Japan’s Loot-Box Mobile Games Industry in Decline as China Levels Up

Posted on: November 8, 2018, 06:14h. 

Last updated on: November 8, 2018, 06:14h.

As the debate about loot-boxes and gambling continues to rage, the industry that started it all is in freefall, Bloomberg reports.

Gacha games
The popularity of mobile games continues to grow in Japan, but developers of gacha games like Monster Strike are losing the initiative and their share of the market to more innovative companies in China. (Image: Mixi)

The Japanese “gacha” mobile games market has spawned some of the most lucrative digital products in history, generating some $55 billion since its emergence in the mid-2000s. Gacha games were pioneers of mobile gaming, drawing the blueprint of the loot box monetization model that has become a ubiquitous feature of the global mobile and video games industries in recent years.

The gacha name was inspired by real-world coin-operated, toy-dispensing vending machines popular in Japan, known as gashapons. Gacha games are “free” to play but induce players to part with money by offering desirable in-game items such as characters or cards that are only unattainable by spinning a gacha mechanism for a specific amount of in-game currency.

$6 Billion Stock Hit

But now, the companies that created powerhouse mobile games like Monster Strike and Puzzle & Dragons are losing out to innovative competitors from China and South Korea and are failing to come up with follow up hits. 

Profits for the country’s seven largest gacha developers plummeted 21 percent last year and stocks have nosedived since January, with a collective $6 billion wiped off their market capitalizations.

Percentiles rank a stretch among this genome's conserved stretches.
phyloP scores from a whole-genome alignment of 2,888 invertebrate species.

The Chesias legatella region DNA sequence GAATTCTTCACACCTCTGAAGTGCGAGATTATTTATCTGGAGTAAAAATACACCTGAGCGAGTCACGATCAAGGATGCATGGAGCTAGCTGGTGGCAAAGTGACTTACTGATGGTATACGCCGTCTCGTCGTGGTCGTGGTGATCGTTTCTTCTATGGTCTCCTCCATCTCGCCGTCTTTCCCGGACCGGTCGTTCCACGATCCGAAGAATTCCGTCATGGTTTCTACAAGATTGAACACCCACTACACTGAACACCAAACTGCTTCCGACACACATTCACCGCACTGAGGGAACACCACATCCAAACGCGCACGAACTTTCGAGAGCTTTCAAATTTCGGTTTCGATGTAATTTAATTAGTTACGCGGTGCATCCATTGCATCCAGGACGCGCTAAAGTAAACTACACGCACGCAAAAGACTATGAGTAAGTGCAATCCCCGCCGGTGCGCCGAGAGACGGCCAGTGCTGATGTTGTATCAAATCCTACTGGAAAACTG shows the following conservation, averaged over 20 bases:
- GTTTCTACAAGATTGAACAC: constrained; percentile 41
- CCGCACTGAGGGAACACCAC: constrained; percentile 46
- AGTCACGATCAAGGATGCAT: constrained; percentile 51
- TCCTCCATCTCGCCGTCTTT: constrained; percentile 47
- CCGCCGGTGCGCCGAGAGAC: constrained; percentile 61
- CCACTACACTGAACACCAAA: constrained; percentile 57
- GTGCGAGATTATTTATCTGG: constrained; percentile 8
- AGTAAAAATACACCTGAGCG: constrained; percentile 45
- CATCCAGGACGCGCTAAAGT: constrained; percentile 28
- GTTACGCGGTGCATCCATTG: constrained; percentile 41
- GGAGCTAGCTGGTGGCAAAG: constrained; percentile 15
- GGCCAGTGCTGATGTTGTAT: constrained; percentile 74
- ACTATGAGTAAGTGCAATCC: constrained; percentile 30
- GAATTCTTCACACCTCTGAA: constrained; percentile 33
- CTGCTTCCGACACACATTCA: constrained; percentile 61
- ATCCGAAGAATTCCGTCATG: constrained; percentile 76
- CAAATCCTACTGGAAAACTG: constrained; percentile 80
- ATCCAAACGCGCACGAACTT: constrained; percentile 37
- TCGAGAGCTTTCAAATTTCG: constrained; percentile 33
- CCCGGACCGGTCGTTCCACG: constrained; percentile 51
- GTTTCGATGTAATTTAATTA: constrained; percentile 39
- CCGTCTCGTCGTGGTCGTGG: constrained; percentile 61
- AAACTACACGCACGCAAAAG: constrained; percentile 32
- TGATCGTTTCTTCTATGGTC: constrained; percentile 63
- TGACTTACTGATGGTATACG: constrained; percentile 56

Market analysts in Japan told Bloomberg that games publishers have failed to reinvest money into their talent. Instead, they’ve plowed it into licensing rights for movie characters like Batman and Luke Skywalker. And now they are diversifying — investing money in different projects such as virtual reality, internet TV, and cryptocurrencies, while spending less time on their lucrative core businesses.

Inspiration Dries Up

At the same time, the mobile games markets of China and South Korea are in the ascendancy. Publishers are spending more money on developing games there, and it’s showing. China’s Knives Out, for example, has consistently ranked among Japan’s top five games this year, earning $65 million a month.

There’s just not enough innovation,” Masaru Sugiyama, an analyst with Goldman Sachs Group Inc, told Bloomberg. “Japan’s entire mobile game market as a whole is still growing. But the share that goes to Japanese companies is falling.”

Gacha has also faced the kind of regulatory scrutiny that loot-box games are receiving now in markets across the world. In 2012, Japan’s Consumer Affairs Agency requested the removal from all games of a mechanism called “complete gacha,” in which players had to complete sets of rare items available exclusively through microtransactions in order to win an even rarer item.